Cleanliness is next to godliness, and if you’re a student at Oregon’s Armadillo Technical Institute, cleanliness might also be next to Algebra or World History. NPR reports that students at this grade 6-12 charter school are required to devote half an hour twice a week to provide the janitorial services that the school doesn’t pay for.
For a half-hour period after lunch, all of the school’s students participate in a rotating slate of chores. Some sweep up, some scrub bathrooms, others dust, and the task assigned to a particular student changes every week so that no one has to spend the entire school year stuck with the unpleasant task of cleaning the boys’ bathrooms. Or the girls’ bathrooms–those are also gross, in my experience.
All this is part of the school’s plan to create a sense of ownership in the school among their student base (and I’m sure the financial savings don’t hurt, either); and, according to school communications director Sharon Shafer, “We’re trying to train them for life[.] They’re all going to go to college. No one is going to clean their dorm room for them.” Funny thing about that; I did go to college and while I managed to clean my dorm room and do my laundry, no one ever handed me a mop and asked me to do a quick touch-up on the floors in the Biomedical and Physical Sciences building.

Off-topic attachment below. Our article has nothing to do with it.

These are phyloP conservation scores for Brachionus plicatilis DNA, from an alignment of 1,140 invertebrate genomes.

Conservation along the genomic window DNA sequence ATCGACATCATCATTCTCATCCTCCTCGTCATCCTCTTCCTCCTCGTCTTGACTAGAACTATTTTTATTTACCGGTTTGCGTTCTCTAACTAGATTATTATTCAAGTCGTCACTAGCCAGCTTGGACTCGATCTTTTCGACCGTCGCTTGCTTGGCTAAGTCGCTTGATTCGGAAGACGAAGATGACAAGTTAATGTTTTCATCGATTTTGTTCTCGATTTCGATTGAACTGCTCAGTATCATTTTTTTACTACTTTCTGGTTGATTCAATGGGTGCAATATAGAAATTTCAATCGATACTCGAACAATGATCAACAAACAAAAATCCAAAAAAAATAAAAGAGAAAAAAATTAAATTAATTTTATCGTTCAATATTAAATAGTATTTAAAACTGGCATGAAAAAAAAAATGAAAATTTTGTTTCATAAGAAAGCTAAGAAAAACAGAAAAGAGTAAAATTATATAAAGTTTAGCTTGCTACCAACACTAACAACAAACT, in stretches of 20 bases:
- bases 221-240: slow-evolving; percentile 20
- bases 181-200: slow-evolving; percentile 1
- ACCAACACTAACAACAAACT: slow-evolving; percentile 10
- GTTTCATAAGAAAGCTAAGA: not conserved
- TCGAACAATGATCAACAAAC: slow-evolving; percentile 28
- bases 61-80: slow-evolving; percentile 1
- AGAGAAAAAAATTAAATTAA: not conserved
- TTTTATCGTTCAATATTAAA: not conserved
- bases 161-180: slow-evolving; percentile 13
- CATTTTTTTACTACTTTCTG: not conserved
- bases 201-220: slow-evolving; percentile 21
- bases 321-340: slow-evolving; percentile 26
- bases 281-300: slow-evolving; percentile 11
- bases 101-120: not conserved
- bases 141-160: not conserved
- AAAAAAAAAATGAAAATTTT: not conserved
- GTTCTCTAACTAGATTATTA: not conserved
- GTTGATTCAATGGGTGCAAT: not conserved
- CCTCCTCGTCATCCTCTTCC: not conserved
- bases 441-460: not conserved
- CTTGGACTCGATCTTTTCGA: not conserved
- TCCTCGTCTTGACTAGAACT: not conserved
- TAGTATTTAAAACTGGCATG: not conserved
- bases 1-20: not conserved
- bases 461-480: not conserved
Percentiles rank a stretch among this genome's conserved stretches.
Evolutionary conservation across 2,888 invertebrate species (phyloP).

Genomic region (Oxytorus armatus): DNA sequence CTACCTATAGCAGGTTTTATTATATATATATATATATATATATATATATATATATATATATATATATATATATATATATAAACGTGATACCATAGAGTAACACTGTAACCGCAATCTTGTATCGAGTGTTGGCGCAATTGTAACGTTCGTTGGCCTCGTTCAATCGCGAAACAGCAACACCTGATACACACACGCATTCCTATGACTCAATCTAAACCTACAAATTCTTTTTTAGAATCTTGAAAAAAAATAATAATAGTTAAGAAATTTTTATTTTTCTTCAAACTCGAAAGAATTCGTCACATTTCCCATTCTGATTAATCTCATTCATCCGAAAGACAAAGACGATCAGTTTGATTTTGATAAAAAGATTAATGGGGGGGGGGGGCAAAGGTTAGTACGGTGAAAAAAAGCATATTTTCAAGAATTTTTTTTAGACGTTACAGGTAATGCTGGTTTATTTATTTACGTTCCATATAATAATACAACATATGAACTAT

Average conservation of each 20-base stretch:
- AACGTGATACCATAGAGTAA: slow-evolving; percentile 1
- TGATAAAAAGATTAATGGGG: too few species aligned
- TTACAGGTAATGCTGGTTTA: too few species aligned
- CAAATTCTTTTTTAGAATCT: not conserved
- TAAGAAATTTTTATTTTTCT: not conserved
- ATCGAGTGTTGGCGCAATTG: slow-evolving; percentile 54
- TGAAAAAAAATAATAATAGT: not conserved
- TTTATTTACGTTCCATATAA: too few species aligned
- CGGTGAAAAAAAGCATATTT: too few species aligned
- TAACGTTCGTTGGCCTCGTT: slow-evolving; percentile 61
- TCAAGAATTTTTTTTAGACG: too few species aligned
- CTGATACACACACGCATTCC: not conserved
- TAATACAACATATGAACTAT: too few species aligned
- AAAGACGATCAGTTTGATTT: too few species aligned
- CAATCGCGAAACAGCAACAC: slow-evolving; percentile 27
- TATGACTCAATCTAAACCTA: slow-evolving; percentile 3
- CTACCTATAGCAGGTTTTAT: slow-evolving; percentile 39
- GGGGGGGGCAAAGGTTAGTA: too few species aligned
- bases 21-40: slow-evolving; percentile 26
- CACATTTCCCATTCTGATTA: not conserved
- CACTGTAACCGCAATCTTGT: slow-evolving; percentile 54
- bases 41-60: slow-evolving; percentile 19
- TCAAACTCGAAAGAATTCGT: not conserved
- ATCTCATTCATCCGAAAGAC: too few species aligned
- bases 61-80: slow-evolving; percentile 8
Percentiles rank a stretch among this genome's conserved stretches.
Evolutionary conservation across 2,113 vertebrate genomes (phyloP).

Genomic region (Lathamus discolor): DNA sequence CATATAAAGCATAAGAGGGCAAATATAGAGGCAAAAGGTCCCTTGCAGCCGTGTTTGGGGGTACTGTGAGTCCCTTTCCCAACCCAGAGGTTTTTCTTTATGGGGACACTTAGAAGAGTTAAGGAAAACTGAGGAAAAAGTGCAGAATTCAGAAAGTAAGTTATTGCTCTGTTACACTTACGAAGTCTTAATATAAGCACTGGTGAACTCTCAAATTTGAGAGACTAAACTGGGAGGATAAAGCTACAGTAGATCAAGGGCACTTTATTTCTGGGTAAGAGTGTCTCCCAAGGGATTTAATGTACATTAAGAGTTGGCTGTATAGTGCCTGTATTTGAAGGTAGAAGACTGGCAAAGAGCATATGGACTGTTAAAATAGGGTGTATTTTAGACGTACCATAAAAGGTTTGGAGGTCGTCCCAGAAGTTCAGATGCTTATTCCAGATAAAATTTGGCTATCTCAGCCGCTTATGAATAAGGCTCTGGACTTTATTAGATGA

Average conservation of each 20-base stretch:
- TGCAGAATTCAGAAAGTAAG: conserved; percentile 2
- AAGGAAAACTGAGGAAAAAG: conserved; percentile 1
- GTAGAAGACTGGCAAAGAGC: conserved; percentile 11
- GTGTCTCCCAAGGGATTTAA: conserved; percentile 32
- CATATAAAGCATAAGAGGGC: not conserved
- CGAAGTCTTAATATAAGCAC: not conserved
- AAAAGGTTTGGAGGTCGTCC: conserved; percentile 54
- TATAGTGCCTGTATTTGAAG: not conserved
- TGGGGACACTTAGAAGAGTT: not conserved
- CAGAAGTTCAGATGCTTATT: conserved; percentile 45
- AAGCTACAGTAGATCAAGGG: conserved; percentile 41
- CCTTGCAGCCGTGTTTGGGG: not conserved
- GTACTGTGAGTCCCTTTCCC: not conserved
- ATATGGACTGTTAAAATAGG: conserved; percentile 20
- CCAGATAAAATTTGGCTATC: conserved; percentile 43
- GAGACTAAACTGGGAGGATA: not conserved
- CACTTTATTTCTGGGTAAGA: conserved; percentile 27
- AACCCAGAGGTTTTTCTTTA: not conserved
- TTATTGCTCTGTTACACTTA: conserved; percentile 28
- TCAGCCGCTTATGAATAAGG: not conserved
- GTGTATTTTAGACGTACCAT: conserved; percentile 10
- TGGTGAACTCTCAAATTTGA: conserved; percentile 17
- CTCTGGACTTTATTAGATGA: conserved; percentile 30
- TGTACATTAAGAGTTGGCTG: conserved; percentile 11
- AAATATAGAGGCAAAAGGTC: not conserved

The idea of crowdsourcing custodial work to a school’s students first made big waves on the national scene when Newt “Not A Real Amphibian” Gingrich suggested it during his most recent failed bid at the presidency. Gingrich’s suggestion, pushing to get rid of unionized janitors in favor of having local students push brooms and scrub toilets, was bad enough, but at least he included something that Armadillo Technical Institute left out of their plan: his plan included paying students for their work.
Getting students invested in their school is a worthy goal, and asking them to clean up their own messes is eminently reasonable. But asking them to serve as the school’s unofficial custodial staff? Since this is taking place in the context of a school, let’s consider what lesson they’re learning here. Requiring them to serve as free janitorial workers tells them to undervalue the work that actual custodians are paid to do (“I did it for free, so why do they want a union and a living wage?” It tells the sixth- and seventh-graders, who probably don’t get a recess period, that even though they’re still really children their opportunity to grow and learn from play is less important than a clean whiteboard. And it tells these students that their own labor has no value. On the bright side, though? The high school seniors will be well-prepared for that future unpaid internship.
(Image: JoeDPhoto / Getty)